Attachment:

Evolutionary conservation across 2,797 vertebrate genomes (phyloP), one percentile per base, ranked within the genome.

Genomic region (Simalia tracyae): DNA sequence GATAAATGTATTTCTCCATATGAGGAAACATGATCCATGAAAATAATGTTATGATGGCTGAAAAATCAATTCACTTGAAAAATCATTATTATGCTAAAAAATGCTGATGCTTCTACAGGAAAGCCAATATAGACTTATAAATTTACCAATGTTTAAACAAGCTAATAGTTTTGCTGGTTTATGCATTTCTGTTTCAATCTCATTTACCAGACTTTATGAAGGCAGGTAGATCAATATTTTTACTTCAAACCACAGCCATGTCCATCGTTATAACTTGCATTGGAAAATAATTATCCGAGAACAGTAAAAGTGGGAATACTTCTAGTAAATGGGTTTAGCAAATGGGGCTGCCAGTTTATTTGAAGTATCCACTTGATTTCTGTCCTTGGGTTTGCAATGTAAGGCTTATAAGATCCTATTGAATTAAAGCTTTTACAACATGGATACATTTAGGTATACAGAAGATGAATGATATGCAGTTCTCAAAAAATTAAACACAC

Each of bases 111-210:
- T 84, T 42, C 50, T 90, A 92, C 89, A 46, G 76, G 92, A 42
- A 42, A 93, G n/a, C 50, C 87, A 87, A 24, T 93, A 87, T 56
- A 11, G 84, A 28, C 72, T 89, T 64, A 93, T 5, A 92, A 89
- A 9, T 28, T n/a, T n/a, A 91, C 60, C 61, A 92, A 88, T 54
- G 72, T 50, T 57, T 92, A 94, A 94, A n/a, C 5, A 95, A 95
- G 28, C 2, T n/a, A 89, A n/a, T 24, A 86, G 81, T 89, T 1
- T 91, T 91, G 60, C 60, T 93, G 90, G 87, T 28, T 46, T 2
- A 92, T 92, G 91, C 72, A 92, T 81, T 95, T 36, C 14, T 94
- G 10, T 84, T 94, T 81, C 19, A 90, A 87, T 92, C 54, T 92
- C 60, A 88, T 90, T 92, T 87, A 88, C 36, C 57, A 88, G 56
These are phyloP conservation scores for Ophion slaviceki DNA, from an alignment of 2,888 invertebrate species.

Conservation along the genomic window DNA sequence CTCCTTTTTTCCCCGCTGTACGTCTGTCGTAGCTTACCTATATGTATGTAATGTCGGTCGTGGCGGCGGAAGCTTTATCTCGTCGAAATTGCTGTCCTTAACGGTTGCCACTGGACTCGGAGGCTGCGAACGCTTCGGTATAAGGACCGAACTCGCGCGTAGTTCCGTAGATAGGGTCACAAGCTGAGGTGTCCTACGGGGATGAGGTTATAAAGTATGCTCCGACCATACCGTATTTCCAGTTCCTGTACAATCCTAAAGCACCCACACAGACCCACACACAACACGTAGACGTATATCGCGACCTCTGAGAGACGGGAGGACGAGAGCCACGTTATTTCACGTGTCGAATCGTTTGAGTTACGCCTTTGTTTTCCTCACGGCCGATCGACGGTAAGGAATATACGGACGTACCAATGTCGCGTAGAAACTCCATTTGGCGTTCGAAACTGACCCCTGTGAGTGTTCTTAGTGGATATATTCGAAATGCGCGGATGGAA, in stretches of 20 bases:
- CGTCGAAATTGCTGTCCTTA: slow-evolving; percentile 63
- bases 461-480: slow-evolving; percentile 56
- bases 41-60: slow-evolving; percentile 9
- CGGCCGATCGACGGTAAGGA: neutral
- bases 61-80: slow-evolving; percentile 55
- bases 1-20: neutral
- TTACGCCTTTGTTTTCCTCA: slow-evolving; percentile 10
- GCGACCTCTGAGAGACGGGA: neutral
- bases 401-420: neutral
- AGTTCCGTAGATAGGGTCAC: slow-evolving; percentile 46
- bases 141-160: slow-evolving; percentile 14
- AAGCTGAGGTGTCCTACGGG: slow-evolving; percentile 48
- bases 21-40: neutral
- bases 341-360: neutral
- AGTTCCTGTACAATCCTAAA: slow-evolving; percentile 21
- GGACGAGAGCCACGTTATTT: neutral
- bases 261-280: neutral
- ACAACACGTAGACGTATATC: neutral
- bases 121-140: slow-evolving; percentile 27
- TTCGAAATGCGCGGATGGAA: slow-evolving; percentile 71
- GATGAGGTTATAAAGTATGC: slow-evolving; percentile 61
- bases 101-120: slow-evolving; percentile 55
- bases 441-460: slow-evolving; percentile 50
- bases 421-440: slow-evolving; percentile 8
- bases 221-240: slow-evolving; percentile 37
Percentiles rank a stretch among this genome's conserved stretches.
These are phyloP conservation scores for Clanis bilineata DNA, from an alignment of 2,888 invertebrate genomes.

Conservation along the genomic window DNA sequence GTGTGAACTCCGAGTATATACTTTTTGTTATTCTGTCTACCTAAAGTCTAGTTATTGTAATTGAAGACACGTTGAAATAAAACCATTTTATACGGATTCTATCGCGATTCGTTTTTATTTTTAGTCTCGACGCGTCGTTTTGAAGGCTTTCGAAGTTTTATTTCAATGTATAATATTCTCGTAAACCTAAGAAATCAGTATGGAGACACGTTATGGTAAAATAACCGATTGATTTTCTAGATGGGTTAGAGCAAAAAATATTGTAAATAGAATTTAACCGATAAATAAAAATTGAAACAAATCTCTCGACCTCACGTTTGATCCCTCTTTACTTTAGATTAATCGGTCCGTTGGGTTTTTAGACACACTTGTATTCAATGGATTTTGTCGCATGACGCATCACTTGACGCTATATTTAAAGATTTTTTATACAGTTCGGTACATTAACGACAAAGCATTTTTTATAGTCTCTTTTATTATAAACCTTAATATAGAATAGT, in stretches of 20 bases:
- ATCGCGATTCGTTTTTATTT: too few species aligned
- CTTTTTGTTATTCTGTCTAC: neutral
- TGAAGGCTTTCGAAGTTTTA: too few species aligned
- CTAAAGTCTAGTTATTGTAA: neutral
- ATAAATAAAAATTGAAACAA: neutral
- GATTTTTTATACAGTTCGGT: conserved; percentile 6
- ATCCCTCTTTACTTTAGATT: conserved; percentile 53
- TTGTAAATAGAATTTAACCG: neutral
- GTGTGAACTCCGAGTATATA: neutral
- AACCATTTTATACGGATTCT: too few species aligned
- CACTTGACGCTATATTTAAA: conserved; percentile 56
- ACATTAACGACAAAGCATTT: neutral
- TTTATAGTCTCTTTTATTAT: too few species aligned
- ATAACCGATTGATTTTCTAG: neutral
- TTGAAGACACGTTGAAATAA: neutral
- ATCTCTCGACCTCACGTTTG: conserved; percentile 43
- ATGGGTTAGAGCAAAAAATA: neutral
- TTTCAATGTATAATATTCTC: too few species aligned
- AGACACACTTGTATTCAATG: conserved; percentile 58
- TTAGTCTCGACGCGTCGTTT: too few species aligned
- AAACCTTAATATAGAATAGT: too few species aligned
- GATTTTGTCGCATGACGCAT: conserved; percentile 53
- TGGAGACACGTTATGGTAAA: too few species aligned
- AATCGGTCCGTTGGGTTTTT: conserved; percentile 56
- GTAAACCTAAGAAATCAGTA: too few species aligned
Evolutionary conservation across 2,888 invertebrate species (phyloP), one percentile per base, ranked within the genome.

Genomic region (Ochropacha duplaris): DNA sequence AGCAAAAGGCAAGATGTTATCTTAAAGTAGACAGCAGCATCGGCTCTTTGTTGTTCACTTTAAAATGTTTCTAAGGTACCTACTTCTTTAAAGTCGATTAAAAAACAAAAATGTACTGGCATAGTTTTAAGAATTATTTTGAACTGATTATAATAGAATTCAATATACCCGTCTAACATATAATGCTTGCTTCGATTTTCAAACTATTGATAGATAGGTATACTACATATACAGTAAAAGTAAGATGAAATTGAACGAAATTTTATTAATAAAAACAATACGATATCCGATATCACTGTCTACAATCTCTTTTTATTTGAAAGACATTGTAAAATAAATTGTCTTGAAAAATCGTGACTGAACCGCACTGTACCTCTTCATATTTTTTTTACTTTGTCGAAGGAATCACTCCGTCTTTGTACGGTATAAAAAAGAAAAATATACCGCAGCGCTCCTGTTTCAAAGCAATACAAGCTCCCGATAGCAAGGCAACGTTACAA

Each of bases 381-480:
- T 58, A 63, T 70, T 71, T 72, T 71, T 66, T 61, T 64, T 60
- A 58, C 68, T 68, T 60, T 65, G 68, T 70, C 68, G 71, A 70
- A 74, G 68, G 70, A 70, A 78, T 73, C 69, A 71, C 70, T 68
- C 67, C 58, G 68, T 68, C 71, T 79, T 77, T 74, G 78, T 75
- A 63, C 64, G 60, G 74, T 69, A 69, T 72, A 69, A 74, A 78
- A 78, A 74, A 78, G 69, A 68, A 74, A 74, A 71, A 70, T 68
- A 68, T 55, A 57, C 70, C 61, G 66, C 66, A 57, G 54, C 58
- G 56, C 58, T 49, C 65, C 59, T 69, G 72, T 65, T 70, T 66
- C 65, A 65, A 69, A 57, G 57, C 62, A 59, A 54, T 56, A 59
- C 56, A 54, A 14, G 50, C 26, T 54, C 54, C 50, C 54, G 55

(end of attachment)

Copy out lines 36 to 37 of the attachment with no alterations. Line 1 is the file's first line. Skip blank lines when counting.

- GATGAGGTTATAAAGTATGC: slow-evolving; percentile 61
- bases 101-120: slow-evolving; percentile 55